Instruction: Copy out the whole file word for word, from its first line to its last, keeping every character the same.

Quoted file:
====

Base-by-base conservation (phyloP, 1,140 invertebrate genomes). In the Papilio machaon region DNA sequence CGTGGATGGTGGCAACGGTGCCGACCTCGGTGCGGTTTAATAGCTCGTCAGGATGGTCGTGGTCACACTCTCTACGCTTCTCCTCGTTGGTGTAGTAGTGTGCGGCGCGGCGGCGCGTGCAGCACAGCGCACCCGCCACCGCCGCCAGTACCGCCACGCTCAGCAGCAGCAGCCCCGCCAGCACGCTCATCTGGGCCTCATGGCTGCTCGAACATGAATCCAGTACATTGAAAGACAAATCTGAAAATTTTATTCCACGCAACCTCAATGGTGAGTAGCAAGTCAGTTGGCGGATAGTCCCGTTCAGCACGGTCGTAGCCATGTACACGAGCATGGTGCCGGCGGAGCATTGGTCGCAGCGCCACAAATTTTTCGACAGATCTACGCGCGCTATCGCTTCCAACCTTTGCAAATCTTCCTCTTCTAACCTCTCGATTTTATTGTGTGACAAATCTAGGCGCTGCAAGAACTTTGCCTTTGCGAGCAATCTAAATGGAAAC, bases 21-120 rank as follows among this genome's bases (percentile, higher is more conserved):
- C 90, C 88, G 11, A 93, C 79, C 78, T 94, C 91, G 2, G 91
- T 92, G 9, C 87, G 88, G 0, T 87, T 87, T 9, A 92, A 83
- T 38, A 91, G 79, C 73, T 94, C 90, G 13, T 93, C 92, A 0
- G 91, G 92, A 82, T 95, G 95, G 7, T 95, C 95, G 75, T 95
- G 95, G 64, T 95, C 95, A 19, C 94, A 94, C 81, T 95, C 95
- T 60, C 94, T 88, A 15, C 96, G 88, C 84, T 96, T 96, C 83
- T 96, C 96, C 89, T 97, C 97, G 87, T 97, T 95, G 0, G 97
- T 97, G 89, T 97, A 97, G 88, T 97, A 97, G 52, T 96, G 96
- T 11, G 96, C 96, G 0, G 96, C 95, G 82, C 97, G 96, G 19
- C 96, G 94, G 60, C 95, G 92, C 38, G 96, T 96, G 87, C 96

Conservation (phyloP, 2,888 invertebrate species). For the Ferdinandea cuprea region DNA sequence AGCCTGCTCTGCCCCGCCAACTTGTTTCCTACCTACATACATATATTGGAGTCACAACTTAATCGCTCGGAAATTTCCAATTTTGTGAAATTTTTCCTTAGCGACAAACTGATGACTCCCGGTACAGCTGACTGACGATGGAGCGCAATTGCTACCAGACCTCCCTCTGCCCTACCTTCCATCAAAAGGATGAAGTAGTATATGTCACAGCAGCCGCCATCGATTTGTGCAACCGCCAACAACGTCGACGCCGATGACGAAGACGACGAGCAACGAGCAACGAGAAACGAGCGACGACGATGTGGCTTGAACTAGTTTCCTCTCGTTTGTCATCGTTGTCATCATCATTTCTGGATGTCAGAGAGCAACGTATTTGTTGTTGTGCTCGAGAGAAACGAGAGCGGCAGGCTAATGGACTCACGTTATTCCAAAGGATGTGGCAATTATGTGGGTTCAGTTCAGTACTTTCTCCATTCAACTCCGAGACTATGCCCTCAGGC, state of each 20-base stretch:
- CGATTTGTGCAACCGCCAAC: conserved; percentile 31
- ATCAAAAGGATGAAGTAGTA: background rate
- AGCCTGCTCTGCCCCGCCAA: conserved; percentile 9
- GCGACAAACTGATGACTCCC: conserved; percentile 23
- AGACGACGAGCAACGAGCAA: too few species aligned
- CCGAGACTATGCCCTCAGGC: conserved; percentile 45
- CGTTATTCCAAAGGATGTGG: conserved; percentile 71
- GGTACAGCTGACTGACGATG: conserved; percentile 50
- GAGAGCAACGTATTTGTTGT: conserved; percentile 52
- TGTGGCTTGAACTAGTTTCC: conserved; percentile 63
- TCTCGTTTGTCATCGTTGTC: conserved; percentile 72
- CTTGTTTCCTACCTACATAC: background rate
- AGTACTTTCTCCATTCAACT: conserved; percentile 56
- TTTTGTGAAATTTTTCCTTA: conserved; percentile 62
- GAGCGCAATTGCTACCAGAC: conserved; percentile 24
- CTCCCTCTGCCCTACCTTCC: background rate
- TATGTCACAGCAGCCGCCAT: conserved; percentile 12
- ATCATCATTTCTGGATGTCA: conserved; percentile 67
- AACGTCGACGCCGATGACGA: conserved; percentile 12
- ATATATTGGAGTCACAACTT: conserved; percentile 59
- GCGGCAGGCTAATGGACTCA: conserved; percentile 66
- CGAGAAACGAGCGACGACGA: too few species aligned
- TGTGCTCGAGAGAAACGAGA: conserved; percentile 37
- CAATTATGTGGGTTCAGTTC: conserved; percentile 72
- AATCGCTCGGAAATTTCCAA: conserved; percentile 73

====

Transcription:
Base-by-base conservation (phyloP, 1,140 invertebrate genomes). In the Papilio machaon region DNA sequence CGTGGATGGTGGCAACGGTGCCGACCTCGGTGCGGTTTAATAGCTCGTCAGGATGGTCGTGGTCACACTCTCTACGCTTCTCCTCGTTGGTGTAGTAGTGTGCGGCGCGGCGGCGCGTGCAGCACAGCGCACCCGCCACCGCCGCCAGTACCGCCACGCTCAGCAGCAGCAGCCCCGCCAGCACGCTCATCTGGGCCTCATGGCTGCTCGAACATGAATCCAGTACATTGAAAGACAAATCTGAAAATTTTATTCCACGCAACCTCAATGGTGAGTAGCAAGTCAGTTGGCGGATAGTCCCGTTCAGCACGGTCGTAGCCATGTACACGAGCATGGTGCCGGCGGAGCATTGGTCGCAGCGCCACAAATTTTTCGACAGATCTACGCGCGCTATCGCTTCCAACCTTTGCAAATCTTCCTCTTCTAACCTCTCGATTTTATTGTGTGACAAATCTAGGCGCTGCAAGAACTTTGCCTTTGCGAGCAATCTAAATGGAAAC, bases 21-120 rank as follows among this genome's bases (percentile, higher is more conserved):
- C 90, C 88, G 11, A 93, C 79, C 78, T 94, C 91, G 2, G 91
- T 92, G 9, C 87, G 88, G 0, T 87, T 87, T 9, A 92, A 83
- T 38, A 91, G 79, C 73, T 94, C 90, G 13, T 93, C 92, A 0
- G 91, G 92, A 82, T 95, G 95, G 7, T 95, C 95, G 75, T 95
- G 95, G 64, T 95, C 95, A 19, C 94, A 94, C 81, T 95, C 95
- T 60, C 94, T 88, A 15, C 96, G 88, C 84, T 96, T 96, C 83
- T 96, C 96, C 89, T 97, C 97, G 87, T 97, T 95, G 0, G 97
- T 97, G 89, T 97, A 97, G 88, T 97, A 97, G 52, T 96, G 96
- T 11, G 96, C 96, G 0, G 96, C 95, G 82, C 97, G 96, G 19
- C 96, G 94, G 60, C 95, G 92, C 38, G 96, T 96, G 87, C 96

Conservation (phyloP, 2,888 invertebrate species). For the Ferdinandea cuprea region DNA sequence AGCCTGCTCTGCCCCGCCAACTTGTTTCCTACCTACATACATATATTGGAGTCACAACTTAATCGCTCGGAAATTTCCAATTTTGTGAAATTTTTCCTTAGCGACAAACTGATGACTCCCGGTACAGCTGACTGACGATGGAGCGCAATTGCTACCAGACCTCCCTCTGCCCTACCTTCCATCAAAAGGATGAAGTAGTATATGTCACAGCAGCCGCCATCGATTTGTGCAACCGCCAACAACGTCGACGCCGATGACGAAGACGACGAGCAACGAGCAACGAGAAACGAGCGACGACGATGTGGCTTGAACTAGTTTCCTCTCGTTTGTCATCGTTGTCATCATCATTTCTGGATGTCAGAGAGCAACGTATTTGTTGTTGTGCTCGAGAGAAACGAGAGCGGCAGGCTAATGGACTCACGTTATTCCAAAGGATGTGGCAATTATGTGGGTTCAGTTCAGTACTTTCTCCATTCAACTCCGAGACTATGCCCTCAGGC, state of each 20-base stretch:
- CGATTTGTGCAACCGCCAAC: conserved; percentile 31
- ATCAAAAGGATGAAGTAGTA: background rate
- AGCCTGCTCTGCCCCGCCAA: conserved; percentile 9
- GCGACAAACTGATGACTCCC: conserved; percentile 23
- AGACGACGAGCAACGAGCAA: too few species aligned
- CCGAGACTATGCCCTCAGGC: conserved; percentile 45
- CGTTATTCCAAAGGATGTGG: conserved; percentile 71
- GGTACAGCTGACTGACGATG: conserved; percentile 50
- GAGAGCAACGTATTTGTTGT: conserved; percentile 52
- TGTGGCTTGAACTAGTTTCC: conserved; percentile 63
- TCTCGTTTGTCATCGTTGTC: conserved; percentile 72
- CTTGTTTCCTACCTACATAC: background rate
- AGTACTTTCTCCATTCAACT: conserved; percentile 56
- TTTTGTGAAATTTTTCCTTA: conserved; percentile 62
- GAGCGCAATTGCTACCAGAC: conserved; percentile 24
- CTCCCTCTGCCCTACCTTCC: background rate
- TATGTCACAGCAGCCGCCAT: conserved; percentile 12
- ATCATCATTTCTGGATGTCA: conserved; percentile 67
- AACGTCGACGCCGATGACGA: conserved; percentile 12
- ATATATTGGAGTCACAACTT: conserved; percentile 59
- GCGGCAGGCTAATGGACTCA: conserved; percentile 66
- CGAGAAACGAGCGACGACGA: too few species aligned
- TGTGCTCGAGAGAAACGAGA: conserved; percentile 37
- CAATTATGTGGGTTCAGTTC: conserved; percentile 72
- AATCGCTCGGAAATTTCCAA: conserved; percentile 73